I could not put down this propulsive Appalachian song of self. It is simultaneously a brilliant bildungsroman in which we root on the hero and a seething indictment of the treatment of America’s rural poor, with laser-like focus on the opioid crisis still unfolding in our country. Not many novels can accomplish both agendas without sacrificing believability, but Kingsolver nails the landing. One of the things that makes the novel remarkable, and compulsively readable is that for all the grisly and dark details of a boy born into the worst of circumstances (a single mother battling addiction, abject poverty, an abusive boyfriend in the picture), we find hope. There are many recursions and parallels in the novel, yet they often run askew of repetitious, with just enough slippage to invite the light in. For example, Demon’s father dies of drowning at the Devil’s Bathtub, sending Demon’s mother into a downward spiral. His death more or less forecloses on what might have been a true love story and happy ending. Demon returns to that site (and as he approaches the hollow, our hearts race with foreboding) and witnesses another gruesome death there, but this time of an evil man he’d once admired. Unlike his mother, Demon uses the climax to turn his life around, entering rehab, escaping Lee County. History need not repeat itself.
On a prose level, Kingsolver’s Nabokovian playfulness with language and especially naming — Demon is actually Damon; Angus is actually Agnes; and the text is rife with riffs on names from Dickens’ David Copperfield (more on that later) — operates in much the same way: a single syllabic substitution, or an inversion of letters, invites new meanings, new endings. In this way, possibility is something narratively ordained. Because of this, I did not leave the novel with a rock in my soul, as I did after finishing Shuggie Bain, another story of a poor boy sustaining the worst of the world’s abuse. I left thinking that somehow, even the most rotten of happenings cannot drive humanity out.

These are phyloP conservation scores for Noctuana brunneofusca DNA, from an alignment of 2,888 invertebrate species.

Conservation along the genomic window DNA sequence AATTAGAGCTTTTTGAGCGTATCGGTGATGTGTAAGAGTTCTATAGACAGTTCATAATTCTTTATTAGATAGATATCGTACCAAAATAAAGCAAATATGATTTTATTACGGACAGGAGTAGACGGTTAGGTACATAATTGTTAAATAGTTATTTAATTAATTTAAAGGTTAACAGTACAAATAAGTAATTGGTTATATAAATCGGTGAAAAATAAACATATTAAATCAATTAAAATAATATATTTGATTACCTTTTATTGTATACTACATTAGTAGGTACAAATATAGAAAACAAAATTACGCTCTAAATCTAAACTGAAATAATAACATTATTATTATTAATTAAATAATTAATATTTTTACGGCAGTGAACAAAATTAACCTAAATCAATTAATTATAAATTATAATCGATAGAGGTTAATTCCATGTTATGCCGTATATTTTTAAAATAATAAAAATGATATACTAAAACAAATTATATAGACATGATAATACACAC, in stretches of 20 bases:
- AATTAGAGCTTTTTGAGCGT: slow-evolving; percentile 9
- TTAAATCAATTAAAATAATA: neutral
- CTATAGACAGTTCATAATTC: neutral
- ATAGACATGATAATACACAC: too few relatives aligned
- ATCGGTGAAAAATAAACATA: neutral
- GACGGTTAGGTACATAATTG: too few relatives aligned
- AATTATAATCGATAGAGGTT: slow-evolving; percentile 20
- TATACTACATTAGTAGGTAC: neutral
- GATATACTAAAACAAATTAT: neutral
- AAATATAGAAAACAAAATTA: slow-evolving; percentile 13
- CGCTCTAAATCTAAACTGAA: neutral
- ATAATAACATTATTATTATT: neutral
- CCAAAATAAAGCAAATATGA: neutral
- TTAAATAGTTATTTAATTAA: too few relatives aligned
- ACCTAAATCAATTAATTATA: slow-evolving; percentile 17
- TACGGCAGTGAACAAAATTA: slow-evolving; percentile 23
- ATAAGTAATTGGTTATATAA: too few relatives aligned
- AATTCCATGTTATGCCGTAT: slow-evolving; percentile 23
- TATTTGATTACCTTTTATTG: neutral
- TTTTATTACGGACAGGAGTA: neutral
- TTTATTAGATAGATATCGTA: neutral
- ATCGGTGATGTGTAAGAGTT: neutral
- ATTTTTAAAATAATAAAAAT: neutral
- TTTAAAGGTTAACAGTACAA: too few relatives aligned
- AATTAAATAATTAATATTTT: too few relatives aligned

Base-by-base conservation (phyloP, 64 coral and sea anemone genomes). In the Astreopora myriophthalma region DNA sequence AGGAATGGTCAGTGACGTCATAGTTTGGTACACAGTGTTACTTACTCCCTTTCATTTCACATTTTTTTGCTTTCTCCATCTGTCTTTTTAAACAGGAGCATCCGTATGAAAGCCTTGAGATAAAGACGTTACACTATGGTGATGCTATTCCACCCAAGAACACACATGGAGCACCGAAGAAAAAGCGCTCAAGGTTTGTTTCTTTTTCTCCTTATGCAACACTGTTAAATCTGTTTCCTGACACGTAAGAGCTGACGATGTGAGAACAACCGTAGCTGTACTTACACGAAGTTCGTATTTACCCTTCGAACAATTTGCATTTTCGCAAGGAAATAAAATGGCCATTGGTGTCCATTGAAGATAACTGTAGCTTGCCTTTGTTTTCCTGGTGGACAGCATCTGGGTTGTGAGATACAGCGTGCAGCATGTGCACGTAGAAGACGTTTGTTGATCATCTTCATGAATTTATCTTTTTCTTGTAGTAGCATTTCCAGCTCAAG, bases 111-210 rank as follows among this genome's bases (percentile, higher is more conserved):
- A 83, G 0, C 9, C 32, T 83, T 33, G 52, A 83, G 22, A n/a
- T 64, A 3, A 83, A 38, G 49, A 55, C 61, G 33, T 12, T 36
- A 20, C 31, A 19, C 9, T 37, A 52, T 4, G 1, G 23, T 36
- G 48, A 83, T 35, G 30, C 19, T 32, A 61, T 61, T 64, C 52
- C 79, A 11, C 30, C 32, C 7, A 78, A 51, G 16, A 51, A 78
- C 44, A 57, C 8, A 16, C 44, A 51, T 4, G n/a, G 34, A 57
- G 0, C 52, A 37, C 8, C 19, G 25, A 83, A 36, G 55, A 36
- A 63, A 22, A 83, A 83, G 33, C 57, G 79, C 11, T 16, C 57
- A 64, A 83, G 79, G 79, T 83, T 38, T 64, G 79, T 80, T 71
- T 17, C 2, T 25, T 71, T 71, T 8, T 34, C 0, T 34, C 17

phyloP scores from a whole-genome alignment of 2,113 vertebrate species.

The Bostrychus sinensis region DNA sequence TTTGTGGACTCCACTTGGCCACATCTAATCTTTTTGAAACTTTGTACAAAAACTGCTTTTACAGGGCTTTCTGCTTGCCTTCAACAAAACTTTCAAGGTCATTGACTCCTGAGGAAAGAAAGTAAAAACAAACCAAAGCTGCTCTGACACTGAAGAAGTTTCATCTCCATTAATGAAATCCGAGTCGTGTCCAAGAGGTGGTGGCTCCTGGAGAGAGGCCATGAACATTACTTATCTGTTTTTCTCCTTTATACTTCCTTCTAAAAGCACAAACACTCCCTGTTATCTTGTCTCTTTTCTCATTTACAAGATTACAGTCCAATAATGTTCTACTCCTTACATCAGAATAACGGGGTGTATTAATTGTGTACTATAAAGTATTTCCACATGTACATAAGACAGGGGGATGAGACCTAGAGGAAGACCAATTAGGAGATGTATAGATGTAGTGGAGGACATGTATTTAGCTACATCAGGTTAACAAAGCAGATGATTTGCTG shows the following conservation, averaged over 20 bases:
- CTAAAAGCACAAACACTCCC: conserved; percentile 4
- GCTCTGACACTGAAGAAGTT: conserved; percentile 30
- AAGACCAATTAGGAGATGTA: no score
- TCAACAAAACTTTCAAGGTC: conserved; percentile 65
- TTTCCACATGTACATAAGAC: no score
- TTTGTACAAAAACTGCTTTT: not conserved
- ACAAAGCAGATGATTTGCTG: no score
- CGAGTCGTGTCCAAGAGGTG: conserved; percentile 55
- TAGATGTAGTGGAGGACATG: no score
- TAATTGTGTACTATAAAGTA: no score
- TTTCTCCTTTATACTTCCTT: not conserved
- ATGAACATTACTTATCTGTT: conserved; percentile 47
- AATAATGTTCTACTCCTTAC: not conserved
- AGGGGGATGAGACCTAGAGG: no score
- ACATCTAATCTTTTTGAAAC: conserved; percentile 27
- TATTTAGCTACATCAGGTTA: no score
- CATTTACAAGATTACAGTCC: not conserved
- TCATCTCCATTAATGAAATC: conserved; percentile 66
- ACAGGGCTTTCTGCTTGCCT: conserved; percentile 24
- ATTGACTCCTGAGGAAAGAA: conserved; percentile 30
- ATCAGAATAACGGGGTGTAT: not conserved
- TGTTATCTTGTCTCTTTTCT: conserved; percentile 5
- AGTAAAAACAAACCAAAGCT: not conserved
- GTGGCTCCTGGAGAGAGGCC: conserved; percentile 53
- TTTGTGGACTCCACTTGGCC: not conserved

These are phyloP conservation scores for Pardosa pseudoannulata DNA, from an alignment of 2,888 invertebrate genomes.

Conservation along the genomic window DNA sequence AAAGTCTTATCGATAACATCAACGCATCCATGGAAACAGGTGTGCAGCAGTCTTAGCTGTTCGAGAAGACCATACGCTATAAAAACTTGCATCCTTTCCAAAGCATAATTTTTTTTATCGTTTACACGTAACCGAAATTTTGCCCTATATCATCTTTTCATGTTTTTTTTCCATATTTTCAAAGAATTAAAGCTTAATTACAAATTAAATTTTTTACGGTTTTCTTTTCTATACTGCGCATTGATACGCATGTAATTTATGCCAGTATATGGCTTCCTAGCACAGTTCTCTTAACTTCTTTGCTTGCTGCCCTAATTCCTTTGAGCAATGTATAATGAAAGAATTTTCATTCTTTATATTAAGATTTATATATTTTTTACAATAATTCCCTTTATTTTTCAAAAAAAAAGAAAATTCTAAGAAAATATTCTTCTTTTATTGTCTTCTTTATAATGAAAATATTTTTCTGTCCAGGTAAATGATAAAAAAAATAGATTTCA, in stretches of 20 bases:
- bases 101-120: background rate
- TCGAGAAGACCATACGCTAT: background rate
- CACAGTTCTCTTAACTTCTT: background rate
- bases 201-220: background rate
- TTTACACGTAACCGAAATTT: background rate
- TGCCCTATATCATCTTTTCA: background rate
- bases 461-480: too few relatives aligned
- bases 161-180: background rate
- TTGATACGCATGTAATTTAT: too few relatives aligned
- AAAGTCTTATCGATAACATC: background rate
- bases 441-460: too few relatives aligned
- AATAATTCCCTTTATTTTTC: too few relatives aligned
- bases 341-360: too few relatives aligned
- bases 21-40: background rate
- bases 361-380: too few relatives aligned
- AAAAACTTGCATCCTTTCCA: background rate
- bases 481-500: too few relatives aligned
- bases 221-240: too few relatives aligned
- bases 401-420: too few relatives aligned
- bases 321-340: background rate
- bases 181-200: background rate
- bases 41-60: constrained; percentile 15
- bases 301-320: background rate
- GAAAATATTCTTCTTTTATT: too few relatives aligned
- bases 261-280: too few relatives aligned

But let’s talk about Demon, and his rhapsodic, idiomatic confessional. He is wry but feeling, self-deprecating and determined. He is insightful in the best way, seeing all the way around even the ugliest of pictures, and grasping the nuance with wit and perspicacity. There is a section where he’s fallen through the cracks of the foster system and turned up as unpaid labor on a tobacco farm in which he and other orphans start taking drugs (“pharm parties”) to escape. Demon says: “A ten-year-old getting high on pills. Foolish children. This is what we’re meant to say: look at their choices, leading to a life of ruin. But lives are getting lived right now, this hour, down in the dirty cracks between the toothbrushed nighty-nights and the full grocery carts, where those words don’t pertain. Children, choices. Ruin, that was the labor and materials we were given to work with. We had the moon in the window to smile on us for a minute and tell us the world was ours. Because all of the adults had gone off somewhere and left everything in our hands.” In spite of this incisive capture of institutional poverty, he gives people chances, seeing the good in Tommy Waddles when others see only a soft soul to be taken advantage of, or otherwise spurn. He does not let the toughness of his life close up his heart. He loves his ruinous girlfriend (against all reason; I could not bear that section); he hurts but forgives when old family friends refuse to take him in; he shows up for the people who depend on him time and time again, even when he is strung out and suffering withdrawal. He is artful, and imaginative, and his comics save him in many instances, whether winning people over, earning him a little pocket cash, or affording him the space to make sense of the injustices of his world. It is not difficult to see the point Kingsolver is making here: art saves lives. Later in the novel, Demon’s comic strips are picked up by newspapers, and they become a telephone to the outside world, too: art can also shape history.